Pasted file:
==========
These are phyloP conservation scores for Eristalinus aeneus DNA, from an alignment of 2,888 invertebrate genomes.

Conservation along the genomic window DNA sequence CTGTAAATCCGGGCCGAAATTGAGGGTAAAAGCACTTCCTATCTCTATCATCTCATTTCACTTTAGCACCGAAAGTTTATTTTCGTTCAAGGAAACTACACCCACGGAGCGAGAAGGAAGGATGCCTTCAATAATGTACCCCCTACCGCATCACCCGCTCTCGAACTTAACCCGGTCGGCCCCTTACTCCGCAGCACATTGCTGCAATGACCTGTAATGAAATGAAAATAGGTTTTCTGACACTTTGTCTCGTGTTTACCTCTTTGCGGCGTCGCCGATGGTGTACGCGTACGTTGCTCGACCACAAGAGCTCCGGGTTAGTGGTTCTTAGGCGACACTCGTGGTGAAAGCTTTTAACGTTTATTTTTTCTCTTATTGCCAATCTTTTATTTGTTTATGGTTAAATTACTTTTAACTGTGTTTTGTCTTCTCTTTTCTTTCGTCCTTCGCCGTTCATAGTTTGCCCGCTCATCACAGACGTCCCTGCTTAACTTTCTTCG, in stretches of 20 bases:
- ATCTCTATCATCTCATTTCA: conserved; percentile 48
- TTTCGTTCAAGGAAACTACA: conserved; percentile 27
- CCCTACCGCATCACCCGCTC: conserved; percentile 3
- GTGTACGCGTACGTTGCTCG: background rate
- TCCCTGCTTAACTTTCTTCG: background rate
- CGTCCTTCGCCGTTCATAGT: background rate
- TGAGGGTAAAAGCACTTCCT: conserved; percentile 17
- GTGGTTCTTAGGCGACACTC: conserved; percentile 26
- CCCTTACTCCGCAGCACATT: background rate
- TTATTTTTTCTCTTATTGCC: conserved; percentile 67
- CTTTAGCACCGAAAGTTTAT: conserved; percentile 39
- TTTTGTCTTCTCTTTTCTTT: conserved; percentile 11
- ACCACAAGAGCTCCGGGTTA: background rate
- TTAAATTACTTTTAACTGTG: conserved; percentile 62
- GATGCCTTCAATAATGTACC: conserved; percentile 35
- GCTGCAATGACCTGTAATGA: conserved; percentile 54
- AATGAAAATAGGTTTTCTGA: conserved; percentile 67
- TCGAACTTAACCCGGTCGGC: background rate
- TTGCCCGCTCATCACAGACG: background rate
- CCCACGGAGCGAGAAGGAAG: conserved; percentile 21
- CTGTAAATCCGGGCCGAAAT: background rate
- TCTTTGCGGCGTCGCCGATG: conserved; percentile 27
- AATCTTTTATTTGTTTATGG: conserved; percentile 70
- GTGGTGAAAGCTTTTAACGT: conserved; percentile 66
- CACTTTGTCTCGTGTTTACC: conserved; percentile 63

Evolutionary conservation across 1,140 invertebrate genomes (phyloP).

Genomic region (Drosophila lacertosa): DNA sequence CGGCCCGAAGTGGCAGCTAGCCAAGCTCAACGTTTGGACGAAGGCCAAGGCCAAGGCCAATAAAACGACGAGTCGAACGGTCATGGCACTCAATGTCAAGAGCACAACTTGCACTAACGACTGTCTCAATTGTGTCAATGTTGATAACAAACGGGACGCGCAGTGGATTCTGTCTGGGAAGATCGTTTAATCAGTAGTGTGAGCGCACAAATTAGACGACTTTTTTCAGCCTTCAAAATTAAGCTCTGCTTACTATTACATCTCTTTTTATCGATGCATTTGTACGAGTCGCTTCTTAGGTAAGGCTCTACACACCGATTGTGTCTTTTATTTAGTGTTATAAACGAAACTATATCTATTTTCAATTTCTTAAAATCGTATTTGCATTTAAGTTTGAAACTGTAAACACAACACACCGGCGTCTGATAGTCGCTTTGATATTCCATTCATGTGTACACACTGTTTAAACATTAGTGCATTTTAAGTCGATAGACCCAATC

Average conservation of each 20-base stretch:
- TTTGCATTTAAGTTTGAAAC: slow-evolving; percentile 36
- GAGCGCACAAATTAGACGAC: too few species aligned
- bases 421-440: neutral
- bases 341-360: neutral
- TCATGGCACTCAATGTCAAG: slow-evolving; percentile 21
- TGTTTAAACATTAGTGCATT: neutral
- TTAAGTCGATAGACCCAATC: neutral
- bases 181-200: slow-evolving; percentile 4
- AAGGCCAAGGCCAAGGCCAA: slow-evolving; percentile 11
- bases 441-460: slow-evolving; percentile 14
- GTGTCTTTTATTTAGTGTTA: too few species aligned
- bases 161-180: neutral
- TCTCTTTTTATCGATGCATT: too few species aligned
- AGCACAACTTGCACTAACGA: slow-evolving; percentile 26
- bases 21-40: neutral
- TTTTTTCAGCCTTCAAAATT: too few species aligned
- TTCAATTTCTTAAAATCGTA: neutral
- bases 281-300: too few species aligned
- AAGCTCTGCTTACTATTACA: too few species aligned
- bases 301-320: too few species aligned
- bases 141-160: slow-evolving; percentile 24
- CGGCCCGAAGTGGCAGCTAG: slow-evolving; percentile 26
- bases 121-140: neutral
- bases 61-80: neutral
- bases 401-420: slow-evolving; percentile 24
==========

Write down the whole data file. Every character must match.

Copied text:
These are phyloP conservation scores for Eristalinus aeneus DNA, from an alignment of 2,888 invertebrate genomes.

Conservation along the genomic window DNA sequence CTGTAAATCCGGGCCGAAATTGAGGGTAAAAGCACTTCCTATCTCTATCATCTCATTTCACTTTAGCACCGAAAGTTTATTTTCGTTCAAGGAAACTACACCCACGGAGCGAGAAGGAAGGATGCCTTCAATAATGTACCCCCTACCGCATCACCCGCTCTCGAACTTAACCCGGTCGGCCCCTTACTCCGCAGCACATTGCTGCAATGACCTGTAATGAAATGAAAATAGGTTTTCTGACACTTTGTCTCGTGTTTACCTCTTTGCGGCGTCGCCGATGGTGTACGCGTACGTTGCTCGACCACAAGAGCTCCGGGTTAGTGGTTCTTAGGCGACACTCGTGGTGAAAGCTTTTAACGTTTATTTTTTCTCTTATTGCCAATCTTTTATTTGTTTATGGTTAAATTACTTTTAACTGTGTTTTGTCTTCTCTTTTCTTTCGTCCTTCGCCGTTCATAGTTTGCCCGCTCATCACAGACGTCCCTGCTTAACTTTCTTCG, in stretches of 20 bases:
- ATCTCTATCATCTCATTTCA: conserved; percentile 48
- TTTCGTTCAAGGAAACTACA: conserved; percentile 27
- CCCTACCGCATCACCCGCTC: conserved; percentile 3
- GTGTACGCGTACGTTGCTCG: background rate
- TCCCTGCTTAACTTTCTTCG: background rate
- CGTCCTTCGCCGTTCATAGT: background rate
- TGAGGGTAAAAGCACTTCCT: conserved; percentile 17
- GTGGTTCTTAGGCGACACTC: conserved; percentile 26
- CCCTTACTCCGCAGCACATT: background rate
- TTATTTTTTCTCTTATTGCC: conserved; percentile 67
- CTTTAGCACCGAAAGTTTAT: conserved; percentile 39
- TTTTGTCTTCTCTTTTCTTT: conserved; percentile 11
- ACCACAAGAGCTCCGGGTTA: background rate
- TTAAATTACTTTTAACTGTG: conserved; percentile 62
- GATGCCTTCAATAATGTACC: conserved; percentile 35
- GCTGCAATGACCTGTAATGA: conserved; percentile 54
- AATGAAAATAGGTTTTCTGA: conserved; percentile 67
- TCGAACTTAACCCGGTCGGC: background rate
- TTGCCCGCTCATCACAGACG: background rate
- CCCACGGAGCGAGAAGGAAG: conserved; percentile 21
- CTGTAAATCCGGGCCGAAAT: background rate
- TCTTTGCGGCGTCGCCGATG: conserved; percentile 27
- AATCTTTTATTTGTTTATGG: conserved; percentile 70
- GTGGTGAAAGCTTTTAACGT: conserved; percentile 66
- CACTTTGTCTCGTGTTTACC: conserved; percentile 63

Evolutionary conservation across 1,140 invertebrate genomes (phyloP).

Genomic region (Drosophila lacertosa): DNA sequence CGGCCCGAAGTGGCAGCTAGCCAAGCTCAACGTTTGGACGAAGGCCAAGGCCAAGGCCAATAAAACGACGAGTCGAACGGTCATGGCACTCAATGTCAAGAGCACAACTTGCACTAACGACTGTCTCAATTGTGTCAATGTTGATAACAAACGGGACGCGCAGTGGATTCTGTCTGGGAAGATCGTTTAATCAGTAGTGTGAGCGCACAAATTAGACGACTTTTTTCAGCCTTCAAAATTAAGCTCTGCTTACTATTACATCTCTTTTTATCGATGCATTTGTACGAGTCGCTTCTTAGGTAAGGCTCTACACACCGATTGTGTCTTTTATTTAGTGTTATAAACGAAACTATATCTATTTTCAATTTCTTAAAATCGTATTTGCATTTAAGTTTGAAACTGTAAACACAACACACCGGCGTCTGATAGTCGCTTTGATATTCCATTCATGTGTACACACTGTTTAAACATTAGTGCATTTTAAGTCGATAGACCCAATC

Average conservation of each 20-base stretch:
- TTTGCATTTAAGTTTGAAAC: slow-evolving; percentile 36
- GAGCGCACAAATTAGACGAC: too few species aligned
- bases 421-440: neutral
- bases 341-360: neutral
- TCATGGCACTCAATGTCAAG: slow-evolving; percentile 21
- TGTTTAAACATTAGTGCATT: neutral
- TTAAGTCGATAGACCCAATC: neutral
- bases 181-200: slow-evolving; percentile 4
- AAGGCCAAGGCCAAGGCCAA: slow-evolving; percentile 11
- bases 441-460: slow-evolving; percentile 14
- GTGTCTTTTATTTAGTGTTA: too few species aligned
- bases 161-180: neutral
- TCTCTTTTTATCGATGCATT: too few species aligned
- AGCACAACTTGCACTAACGA: slow-evolving; percentile 26
- bases 21-40: neutral
- TTTTTTCAGCCTTCAAAATT: too few species aligned
- TTCAATTTCTTAAAATCGTA: neutral
- bases 281-300: too few species aligned
- AAGCTCTGCTTACTATTACA: too few species aligned
- bases 301-320: too few species aligned
- bases 141-160: slow-evolving; percentile 24
- CGGCCCGAAGTGGCAGCTAG: slow-evolving; percentile 26
- bases 121-140: neutral
- bases 61-80: neutral
- bases 401-420: slow-evolving; percentile 24